Heat Exhaustion and Heat Stroke
Melissa Conrad Stöppler, MD
Melissa Conrad Stöppler, MD, is a U.S. board-certified Anatomic Pathologist with subspecialty training in the fields of Experimental and Molecular Pathology. Dr. Stöppler's educational background includes a BA with Highest Distinction from the University of Virginia and an MD from the University of North Carolina. She completed residency training in Anatomic Pathology at Georgetown University followed by subspecialty fellowship training in molecular diagnostics and experimental pathology.
Jerry R. Balentine, DO, FACEP
Dr. Balentine received his undergraduate degree from McDaniel College in Westminster, Maryland. He attended medical school at the Philadelphia College of Osteopathic Medicine graduating in1983. He completed his internship at St. Joseph's Hospital in Philadelphia and his Emergency Medicine residency at Lincoln Medical and Mental Health Center in the Bronx, where he served as chief resident.
- Heat Exhaustion and Heat Stroke Definition and Overview
- Heat Exhaustion and Heat Stroke Causes
- Heat Exhaustion and Heat Stroke Symptoms
- When to Seek Medical Care
- Heat Exhaustion and Heat Stroke Diagnosis
- Heat Exhaustion and Heat Stroke Treatment
- Heat Exhaustion and Heat Stroke Self-Care at Home
- Heat Exhaustion and Heat Stroke Medical Treatment
- Heat Exhaustion and Heat Stroke Follow-up
- Heat Exhaustion and Heat Stroke Prevention
- Heat Exhaustion and Heat Stroke Prognosis
- Author and Editors
Heat Exhaustion and Heat Stroke Definition and Overview
Heat exhaustion: This condition often occurs when people are exposed to high temperatures especially when combined with strenuous physical activities and humidity. Body fluids are lost through sweating, causing dehydration and overheating of the body. The person's temperature may be elevated, but not above 104 F (40 C).
Heat stroke: Heat stroke, also referred to as heatstroke or sun stroke, is a life-threatening medical condition. The body's cooling system, which is controlled by the brain, stops working and the internal body temperature rises to the point at which brain damage or damage to other internal organs may result (temperature may reach 105 F or greater [40.5 C or greater]).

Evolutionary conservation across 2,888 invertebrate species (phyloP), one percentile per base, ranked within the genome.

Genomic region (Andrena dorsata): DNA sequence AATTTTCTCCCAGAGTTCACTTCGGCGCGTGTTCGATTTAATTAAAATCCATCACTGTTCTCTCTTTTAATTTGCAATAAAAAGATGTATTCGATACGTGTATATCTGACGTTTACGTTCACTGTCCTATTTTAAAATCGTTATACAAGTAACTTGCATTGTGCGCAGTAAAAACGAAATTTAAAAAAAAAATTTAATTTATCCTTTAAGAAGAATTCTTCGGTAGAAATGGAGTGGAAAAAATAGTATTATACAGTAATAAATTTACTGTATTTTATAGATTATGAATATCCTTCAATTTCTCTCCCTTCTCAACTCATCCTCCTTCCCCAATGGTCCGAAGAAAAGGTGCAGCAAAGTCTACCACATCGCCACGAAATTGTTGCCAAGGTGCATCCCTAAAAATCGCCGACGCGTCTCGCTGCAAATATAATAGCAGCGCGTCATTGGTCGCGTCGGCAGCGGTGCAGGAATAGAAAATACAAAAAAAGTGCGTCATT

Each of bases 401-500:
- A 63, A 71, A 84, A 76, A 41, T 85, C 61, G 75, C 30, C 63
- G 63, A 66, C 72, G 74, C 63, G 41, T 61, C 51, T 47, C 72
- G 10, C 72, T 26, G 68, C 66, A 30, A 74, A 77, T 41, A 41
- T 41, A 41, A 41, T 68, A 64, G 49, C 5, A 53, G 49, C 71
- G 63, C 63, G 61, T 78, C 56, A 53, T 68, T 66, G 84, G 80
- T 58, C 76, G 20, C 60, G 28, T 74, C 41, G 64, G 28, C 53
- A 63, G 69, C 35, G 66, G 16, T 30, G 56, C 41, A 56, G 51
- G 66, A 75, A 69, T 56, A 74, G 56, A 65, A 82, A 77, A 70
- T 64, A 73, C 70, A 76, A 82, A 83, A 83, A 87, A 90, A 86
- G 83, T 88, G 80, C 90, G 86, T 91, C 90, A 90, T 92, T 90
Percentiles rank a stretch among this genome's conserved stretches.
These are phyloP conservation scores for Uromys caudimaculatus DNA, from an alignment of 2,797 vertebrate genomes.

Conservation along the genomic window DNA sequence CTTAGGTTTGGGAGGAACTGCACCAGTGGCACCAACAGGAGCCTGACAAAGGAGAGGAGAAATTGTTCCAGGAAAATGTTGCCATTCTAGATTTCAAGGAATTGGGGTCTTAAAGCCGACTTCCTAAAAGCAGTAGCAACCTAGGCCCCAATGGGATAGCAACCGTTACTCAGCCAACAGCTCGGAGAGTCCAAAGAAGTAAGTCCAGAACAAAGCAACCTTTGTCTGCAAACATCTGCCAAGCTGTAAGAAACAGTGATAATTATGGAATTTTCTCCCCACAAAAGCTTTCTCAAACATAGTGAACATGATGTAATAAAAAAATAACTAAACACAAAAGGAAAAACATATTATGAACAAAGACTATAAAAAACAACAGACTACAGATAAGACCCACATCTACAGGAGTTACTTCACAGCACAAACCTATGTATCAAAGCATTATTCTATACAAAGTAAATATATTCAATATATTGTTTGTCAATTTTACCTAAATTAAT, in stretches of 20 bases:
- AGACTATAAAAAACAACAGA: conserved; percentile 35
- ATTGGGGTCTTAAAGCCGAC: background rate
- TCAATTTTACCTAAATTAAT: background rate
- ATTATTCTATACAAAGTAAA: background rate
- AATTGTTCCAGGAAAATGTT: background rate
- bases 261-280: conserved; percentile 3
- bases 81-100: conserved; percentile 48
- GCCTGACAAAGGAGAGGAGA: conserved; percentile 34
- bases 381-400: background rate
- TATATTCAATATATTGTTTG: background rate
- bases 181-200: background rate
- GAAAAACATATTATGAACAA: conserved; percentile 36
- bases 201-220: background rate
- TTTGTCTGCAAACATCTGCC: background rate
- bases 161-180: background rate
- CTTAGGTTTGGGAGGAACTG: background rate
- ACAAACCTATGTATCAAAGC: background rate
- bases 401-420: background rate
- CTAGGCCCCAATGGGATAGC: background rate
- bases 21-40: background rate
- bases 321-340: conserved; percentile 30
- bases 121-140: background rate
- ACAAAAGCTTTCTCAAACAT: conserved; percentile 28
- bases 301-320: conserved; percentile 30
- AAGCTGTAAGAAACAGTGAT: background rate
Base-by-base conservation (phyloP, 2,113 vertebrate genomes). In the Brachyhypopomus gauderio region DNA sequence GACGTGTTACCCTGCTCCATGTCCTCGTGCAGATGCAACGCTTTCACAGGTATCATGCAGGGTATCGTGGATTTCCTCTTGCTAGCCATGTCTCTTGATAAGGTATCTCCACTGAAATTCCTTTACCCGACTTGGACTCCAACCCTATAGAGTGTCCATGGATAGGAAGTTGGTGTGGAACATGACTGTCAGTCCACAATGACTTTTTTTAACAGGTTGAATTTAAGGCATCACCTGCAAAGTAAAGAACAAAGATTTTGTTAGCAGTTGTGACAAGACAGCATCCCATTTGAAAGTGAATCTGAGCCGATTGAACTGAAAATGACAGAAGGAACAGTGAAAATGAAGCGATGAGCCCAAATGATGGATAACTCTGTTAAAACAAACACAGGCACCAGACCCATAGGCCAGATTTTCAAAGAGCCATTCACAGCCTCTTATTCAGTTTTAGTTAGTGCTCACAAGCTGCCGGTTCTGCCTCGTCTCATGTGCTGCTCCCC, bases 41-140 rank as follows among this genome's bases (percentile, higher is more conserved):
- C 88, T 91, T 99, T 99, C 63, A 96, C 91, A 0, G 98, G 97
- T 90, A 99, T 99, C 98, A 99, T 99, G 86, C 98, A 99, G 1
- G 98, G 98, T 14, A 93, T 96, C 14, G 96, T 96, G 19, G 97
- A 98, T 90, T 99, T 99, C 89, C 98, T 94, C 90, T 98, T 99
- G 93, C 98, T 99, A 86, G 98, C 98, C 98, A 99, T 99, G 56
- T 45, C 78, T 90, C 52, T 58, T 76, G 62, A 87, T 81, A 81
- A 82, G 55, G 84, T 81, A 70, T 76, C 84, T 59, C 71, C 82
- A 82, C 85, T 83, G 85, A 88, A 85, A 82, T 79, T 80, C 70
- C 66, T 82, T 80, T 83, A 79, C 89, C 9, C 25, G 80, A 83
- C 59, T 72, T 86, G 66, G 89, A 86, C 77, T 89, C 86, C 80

The National Oceanic and Atmospheric Administration (NOAA) reported that 155 people died in 2012 as a result of extreme heat, down from 206 fatalities in 2011. An average of 119 people die each year due to extreme heat conditions in the U.S. Avoid heat exhaustion by not engaging in strenuous activity in hot, humid environments; and stay hydrated as prevention is the key.
Heat Exhaustion and Heat Stroke Causes
Heat exhaustion is typically caused when people who are not well adjusted to heat exercise or work in a hot, humid environment.
- At high temperatures, the body cools itself largely through evaporation of sweat.
- When it is very humid, this mechanism does not work properly.
- If the body generates additional heat through exercise or strenuous work, the situation is worsened.
- The body loses a combination of fluids and salts (electrolytes).
- When this is accompanied by an inadequate replacement of fluids, disturbances in the circulation may result that are similar to a form of shock.
Heat stroke may develop rapidly.
- Medical conditions or medications that impair the body's ability to sweat may predispose people to this problem.
- Heat stroke happens in the following two ways:
- The classic form occurs in people whose cooling mechanisms are impaired.
- The exertion form occurs in previously healthy people who are undergoing strenuous activity in a hot environment.
- Infants, children under the age of 4, the overweight, and the elderly are more likely to have this problem, as are people taking antihistamines, diuretics (water pills), and certain types of medication for high blood pressure, heart disease, or depression.
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